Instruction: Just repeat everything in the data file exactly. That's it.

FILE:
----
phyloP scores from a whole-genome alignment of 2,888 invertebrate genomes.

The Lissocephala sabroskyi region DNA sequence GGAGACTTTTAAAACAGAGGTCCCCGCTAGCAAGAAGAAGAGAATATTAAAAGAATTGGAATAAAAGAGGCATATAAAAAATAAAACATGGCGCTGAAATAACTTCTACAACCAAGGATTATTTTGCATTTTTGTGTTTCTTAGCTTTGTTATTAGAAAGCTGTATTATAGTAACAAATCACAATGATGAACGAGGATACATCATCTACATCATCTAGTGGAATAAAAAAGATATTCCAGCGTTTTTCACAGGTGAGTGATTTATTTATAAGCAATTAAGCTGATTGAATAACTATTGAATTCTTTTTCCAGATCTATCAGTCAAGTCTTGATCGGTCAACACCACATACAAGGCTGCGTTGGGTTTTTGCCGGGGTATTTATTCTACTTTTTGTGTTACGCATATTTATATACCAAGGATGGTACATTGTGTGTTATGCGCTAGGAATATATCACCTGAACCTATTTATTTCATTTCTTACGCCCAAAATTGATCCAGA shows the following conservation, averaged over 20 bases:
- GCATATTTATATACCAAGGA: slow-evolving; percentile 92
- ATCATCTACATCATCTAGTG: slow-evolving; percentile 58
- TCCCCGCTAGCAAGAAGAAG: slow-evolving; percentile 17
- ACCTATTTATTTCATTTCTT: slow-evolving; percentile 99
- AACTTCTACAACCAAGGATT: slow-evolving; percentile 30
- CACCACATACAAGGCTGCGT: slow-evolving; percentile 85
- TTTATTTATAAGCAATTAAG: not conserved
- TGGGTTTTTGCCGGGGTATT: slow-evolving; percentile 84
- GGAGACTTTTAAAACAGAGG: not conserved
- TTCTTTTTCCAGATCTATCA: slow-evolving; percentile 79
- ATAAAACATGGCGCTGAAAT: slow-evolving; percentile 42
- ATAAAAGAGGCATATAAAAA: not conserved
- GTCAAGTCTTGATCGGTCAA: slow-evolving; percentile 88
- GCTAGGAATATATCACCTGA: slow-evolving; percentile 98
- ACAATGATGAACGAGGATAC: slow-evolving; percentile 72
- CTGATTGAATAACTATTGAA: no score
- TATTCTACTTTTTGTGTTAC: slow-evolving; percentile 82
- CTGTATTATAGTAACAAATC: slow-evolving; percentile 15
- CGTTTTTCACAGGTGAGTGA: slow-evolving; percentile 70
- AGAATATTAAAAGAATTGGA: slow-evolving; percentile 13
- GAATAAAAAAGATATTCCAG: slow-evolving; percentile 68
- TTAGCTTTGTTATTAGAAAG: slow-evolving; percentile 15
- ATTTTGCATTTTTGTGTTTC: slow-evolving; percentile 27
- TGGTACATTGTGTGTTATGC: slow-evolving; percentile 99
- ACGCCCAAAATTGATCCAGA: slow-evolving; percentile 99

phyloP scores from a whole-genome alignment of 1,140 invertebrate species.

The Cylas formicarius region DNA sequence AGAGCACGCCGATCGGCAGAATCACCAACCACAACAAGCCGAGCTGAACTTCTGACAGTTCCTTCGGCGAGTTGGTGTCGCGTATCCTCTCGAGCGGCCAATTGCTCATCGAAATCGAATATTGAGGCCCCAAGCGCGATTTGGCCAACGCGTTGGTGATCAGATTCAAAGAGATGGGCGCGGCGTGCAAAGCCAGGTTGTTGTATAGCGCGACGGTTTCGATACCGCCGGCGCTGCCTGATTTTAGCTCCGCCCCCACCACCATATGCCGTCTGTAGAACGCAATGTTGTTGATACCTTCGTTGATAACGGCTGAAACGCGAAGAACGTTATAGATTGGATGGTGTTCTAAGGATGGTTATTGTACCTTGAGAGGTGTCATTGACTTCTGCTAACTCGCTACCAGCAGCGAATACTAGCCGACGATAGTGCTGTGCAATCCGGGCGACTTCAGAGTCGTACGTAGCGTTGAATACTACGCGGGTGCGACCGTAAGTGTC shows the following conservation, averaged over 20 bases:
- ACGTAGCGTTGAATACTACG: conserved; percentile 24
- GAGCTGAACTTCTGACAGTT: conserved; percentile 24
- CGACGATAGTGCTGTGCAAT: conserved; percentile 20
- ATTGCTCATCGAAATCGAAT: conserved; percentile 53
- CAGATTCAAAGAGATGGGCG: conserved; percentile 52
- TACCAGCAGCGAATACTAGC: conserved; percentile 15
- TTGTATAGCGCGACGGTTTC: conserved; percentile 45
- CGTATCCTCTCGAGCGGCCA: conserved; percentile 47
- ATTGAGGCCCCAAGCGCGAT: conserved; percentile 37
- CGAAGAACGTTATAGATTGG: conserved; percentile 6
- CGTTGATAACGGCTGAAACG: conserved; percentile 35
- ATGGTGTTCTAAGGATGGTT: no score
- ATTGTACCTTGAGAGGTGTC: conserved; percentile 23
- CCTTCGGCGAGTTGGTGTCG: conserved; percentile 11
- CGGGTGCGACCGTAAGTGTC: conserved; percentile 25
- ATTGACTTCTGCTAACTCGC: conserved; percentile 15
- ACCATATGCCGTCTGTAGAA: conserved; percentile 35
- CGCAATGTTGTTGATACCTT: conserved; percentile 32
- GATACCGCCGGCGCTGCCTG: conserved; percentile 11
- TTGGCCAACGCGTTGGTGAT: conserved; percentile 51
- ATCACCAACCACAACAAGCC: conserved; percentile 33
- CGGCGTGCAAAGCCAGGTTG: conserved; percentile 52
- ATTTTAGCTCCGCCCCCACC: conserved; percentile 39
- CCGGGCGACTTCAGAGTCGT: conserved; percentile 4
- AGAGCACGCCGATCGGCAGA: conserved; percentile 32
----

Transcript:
phyloP scores from a whole-genome alignment of 2,888 invertebrate genomes.

The Lissocephala sabroskyi region DNA sequence GGAGACTTTTAAAACAGAGGTCCCCGCTAGCAAGAAGAAGAGAATATTAAAAGAATTGGAATAAAAGAGGCATATAAAAAATAAAACATGGCGCTGAAATAACTTCTACAACCAAGGATTATTTTGCATTTTTGTGTTTCTTAGCTTTGTTATTAGAAAGCTGTATTATAGTAACAAATCACAATGATGAACGAGGATACATCATCTACATCATCTAGTGGAATAAAAAAGATATTCCAGCGTTTTTCACAGGTGAGTGATTTATTTATAAGCAATTAAGCTGATTGAATAACTATTGAATTCTTTTTCCAGATCTATCAGTCAAGTCTTGATCGGTCAACACCACATACAAGGCTGCGTTGGGTTTTTGCCGGGGTATTTATTCTACTTTTTGTGTTACGCATATTTATATACCAAGGATGGTACATTGTGTGTTATGCGCTAGGAATATATCACCTGAACCTATTTATTTCATTTCTTACGCCCAAAATTGATCCAGA shows the following conservation, averaged over 20 bases:
- GCATATTTATATACCAAGGA: slow-evolving; percentile 92
- ATCATCTACATCATCTAGTG: slow-evolving; percentile 58
- TCCCCGCTAGCAAGAAGAAG: slow-evolving; percentile 17
- ACCTATTTATTTCATTTCTT: slow-evolving; percentile 99
- AACTTCTACAACCAAGGATT: slow-evolving; percentile 30
- CACCACATACAAGGCTGCGT: slow-evolving; percentile 85
- TTTATTTATAAGCAATTAAG: not conserved
- TGGGTTTTTGCCGGGGTATT: slow-evolving; percentile 84
- GGAGACTTTTAAAACAGAGG: not conserved
- TTCTTTTTCCAGATCTATCA: slow-evolving; percentile 79
- ATAAAACATGGCGCTGAAAT: slow-evolving; percentile 42
- ATAAAAGAGGCATATAAAAA: not conserved
- GTCAAGTCTTGATCGGTCAA: slow-evolving; percentile 88
- GCTAGGAATATATCACCTGA: slow-evolving; percentile 98
- ACAATGATGAACGAGGATAC: slow-evolving; percentile 72
- CTGATTGAATAACTATTGAA: no score
- TATTCTACTTTTTGTGTTAC: slow-evolving; percentile 82
- CTGTATTATAGTAACAAATC: slow-evolving; percentile 15
- CGTTTTTCACAGGTGAGTGA: slow-evolving; percentile 70
- AGAATATTAAAAGAATTGGA: slow-evolving; percentile 13
- GAATAAAAAAGATATTCCAG: slow-evolving; percentile 68
- TTAGCTTTGTTATTAGAAAG: slow-evolving; percentile 15
- ATTTTGCATTTTTGTGTTTC: slow-evolving; percentile 27
- TGGTACATTGTGTGTTATGC: slow-evolving; percentile 99
- ACGCCCAAAATTGATCCAGA: slow-evolving; percentile 99

phyloP scores from a whole-genome alignment of 1,140 invertebrate species.

The Cylas formicarius region DNA sequence AGAGCACGCCGATCGGCAGAATCACCAACCACAACAAGCCGAGCTGAACTTCTGACAGTTCCTTCGGCGAGTTGGTGTCGCGTATCCTCTCGAGCGGCCAATTGCTCATCGAAATCGAATATTGAGGCCCCAAGCGCGATTTGGCCAACGCGTTGGTGATCAGATTCAAAGAGATGGGCGCGGCGTGCAAAGCCAGGTTGTTGTATAGCGCGACGGTTTCGATACCGCCGGCGCTGCCTGATTTTAGCTCCGCCCCCACCACCATATGCCGTCTGTAGAACGCAATGTTGTTGATACCTTCGTTGATAACGGCTGAAACGCGAAGAACGTTATAGATTGGATGGTGTTCTAAGGATGGTTATTGTACCTTGAGAGGTGTCATTGACTTCTGCTAACTCGCTACCAGCAGCGAATACTAGCCGACGATAGTGCTGTGCAATCCGGGCGACTTCAGAGTCGTACGTAGCGTTGAATACTACGCGGGTGCGACCGTAAGTGTC shows the following conservation, averaged over 20 bases:
- ACGTAGCGTTGAATACTACG: conserved; percentile 24
- GAGCTGAACTTCTGACAGTT: conserved; percentile 24
- CGACGATAGTGCTGTGCAAT: conserved; percentile 20
- ATTGCTCATCGAAATCGAAT: conserved; percentile 53
- CAGATTCAAAGAGATGGGCG: conserved; percentile 52
- TACCAGCAGCGAATACTAGC: conserved; percentile 15
- TTGTATAGCGCGACGGTTTC: conserved; percentile 45
- CGTATCCTCTCGAGCGGCCA: conserved; percentile 47
- ATTGAGGCCCCAAGCGCGAT: conserved; percentile 37
- CGAAGAACGTTATAGATTGG: conserved; percentile 6
- CGTTGATAACGGCTGAAACG: conserved; percentile 35
- ATGGTGTTCTAAGGATGGTT: no score
- ATTGTACCTTGAGAGGTGTC: conserved; percentile 23
- CCTTCGGCGAGTTGGTGTCG: conserved; percentile 11
- CGGGTGCGACCGTAAGTGTC: conserved; percentile 25
- ATTGACTTCTGCTAACTCGC: conserved; percentile 15
- ACCATATGCCGTCTGTAGAA: conserved; percentile 35
- CGCAATGTTGTTGATACCTT: conserved; percentile 32
- GATACCGCCGGCGCTGCCTG: conserved; percentile 11
- TTGGCCAACGCGTTGGTGAT: conserved; percentile 51
- ATCACCAACCACAACAAGCC: conserved; percentile 33
- CGGCGTGCAAAGCCAGGTTG: conserved; percentile 52
- ATTTTAGCTCCGCCCCCACC: conserved; percentile 39
- CCGGGCGACTTCAGAGTCGT: conserved; percentile 4
- AGAGCACGCCGATCGGCAGA: conserved; percentile 32